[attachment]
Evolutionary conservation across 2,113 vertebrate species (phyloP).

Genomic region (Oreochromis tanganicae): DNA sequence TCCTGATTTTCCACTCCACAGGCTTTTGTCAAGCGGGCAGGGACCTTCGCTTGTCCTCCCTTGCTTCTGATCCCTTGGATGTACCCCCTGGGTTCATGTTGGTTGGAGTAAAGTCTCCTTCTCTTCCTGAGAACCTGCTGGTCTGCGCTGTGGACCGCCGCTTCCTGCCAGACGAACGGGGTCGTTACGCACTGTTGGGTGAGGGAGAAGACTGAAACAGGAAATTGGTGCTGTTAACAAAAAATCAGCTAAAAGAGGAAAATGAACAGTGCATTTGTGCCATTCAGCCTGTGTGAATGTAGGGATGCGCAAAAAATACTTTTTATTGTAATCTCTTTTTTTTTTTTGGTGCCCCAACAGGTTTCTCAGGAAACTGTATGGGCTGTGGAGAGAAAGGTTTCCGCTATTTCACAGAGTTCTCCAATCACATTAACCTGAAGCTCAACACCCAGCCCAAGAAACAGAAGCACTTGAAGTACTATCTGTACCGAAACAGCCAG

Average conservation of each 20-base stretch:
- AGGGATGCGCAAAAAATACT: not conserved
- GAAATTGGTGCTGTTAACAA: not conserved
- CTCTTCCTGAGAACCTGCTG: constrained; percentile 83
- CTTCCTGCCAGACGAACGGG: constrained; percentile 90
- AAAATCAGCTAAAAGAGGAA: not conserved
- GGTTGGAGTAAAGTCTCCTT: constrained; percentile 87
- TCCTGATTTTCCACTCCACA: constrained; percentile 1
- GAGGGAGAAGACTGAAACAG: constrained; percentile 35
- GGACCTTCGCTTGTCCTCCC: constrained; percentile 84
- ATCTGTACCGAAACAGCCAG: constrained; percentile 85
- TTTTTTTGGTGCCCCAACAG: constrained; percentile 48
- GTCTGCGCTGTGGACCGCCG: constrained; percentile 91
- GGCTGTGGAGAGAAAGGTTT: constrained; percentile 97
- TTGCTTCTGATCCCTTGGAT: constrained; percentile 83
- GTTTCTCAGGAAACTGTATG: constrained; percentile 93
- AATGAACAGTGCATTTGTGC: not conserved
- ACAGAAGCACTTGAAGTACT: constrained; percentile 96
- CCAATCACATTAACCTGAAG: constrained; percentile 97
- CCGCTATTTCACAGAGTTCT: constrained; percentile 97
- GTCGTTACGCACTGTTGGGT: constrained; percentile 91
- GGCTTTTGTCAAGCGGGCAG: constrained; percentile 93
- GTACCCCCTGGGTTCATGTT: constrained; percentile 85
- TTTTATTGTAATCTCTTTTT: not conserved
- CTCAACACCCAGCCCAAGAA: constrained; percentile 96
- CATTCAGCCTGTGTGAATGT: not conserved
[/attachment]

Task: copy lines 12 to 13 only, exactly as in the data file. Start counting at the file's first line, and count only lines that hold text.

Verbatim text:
- GGACCTTCGCTTGTCCTCCC: constrained; percentile 84
- ATCTGTACCGAAACAGCCAG: constrained; percentile 85